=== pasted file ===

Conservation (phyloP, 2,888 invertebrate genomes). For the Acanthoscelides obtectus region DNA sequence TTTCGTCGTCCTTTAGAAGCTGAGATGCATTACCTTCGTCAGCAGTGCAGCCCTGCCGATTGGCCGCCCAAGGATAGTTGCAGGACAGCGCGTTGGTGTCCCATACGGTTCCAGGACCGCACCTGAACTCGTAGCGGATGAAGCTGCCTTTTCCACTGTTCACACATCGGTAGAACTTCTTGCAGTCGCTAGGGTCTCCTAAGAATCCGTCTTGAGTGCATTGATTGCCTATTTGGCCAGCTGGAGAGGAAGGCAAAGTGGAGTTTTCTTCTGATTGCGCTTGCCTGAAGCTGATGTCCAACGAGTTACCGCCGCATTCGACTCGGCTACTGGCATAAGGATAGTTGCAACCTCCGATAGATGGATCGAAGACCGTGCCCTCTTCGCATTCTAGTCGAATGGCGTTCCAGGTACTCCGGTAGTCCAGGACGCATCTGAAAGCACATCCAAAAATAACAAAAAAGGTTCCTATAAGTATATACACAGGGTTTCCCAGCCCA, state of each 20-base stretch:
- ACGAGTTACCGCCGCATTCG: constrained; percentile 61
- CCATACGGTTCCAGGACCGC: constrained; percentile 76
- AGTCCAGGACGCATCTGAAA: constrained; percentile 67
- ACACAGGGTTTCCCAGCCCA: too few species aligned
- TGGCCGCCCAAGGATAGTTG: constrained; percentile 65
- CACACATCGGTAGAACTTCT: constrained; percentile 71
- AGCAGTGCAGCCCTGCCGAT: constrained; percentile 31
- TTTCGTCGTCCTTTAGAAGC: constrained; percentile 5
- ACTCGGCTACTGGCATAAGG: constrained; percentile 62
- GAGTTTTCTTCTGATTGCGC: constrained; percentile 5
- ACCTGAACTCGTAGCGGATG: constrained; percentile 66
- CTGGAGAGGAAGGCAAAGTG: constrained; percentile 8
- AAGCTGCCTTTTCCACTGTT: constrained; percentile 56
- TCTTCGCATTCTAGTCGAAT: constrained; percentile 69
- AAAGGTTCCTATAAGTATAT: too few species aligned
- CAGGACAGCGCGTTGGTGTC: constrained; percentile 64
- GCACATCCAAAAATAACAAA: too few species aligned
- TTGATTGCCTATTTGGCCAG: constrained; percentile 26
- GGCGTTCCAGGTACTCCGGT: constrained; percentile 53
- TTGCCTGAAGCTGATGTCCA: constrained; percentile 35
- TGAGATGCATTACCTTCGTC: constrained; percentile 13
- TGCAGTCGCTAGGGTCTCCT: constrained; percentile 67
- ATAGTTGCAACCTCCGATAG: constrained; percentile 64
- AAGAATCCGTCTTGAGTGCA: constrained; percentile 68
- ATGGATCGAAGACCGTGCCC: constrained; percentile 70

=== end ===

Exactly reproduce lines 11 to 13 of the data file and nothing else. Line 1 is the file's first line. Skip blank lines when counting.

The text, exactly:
- GAGTTTTCTTCTGATTGCGC: constrained; percentile 5
- ACCTGAACTCGTAGCGGATG: constrained; percentile 66
- CTGGAGAGGAAGGCAAAGTG: constrained; percentile 8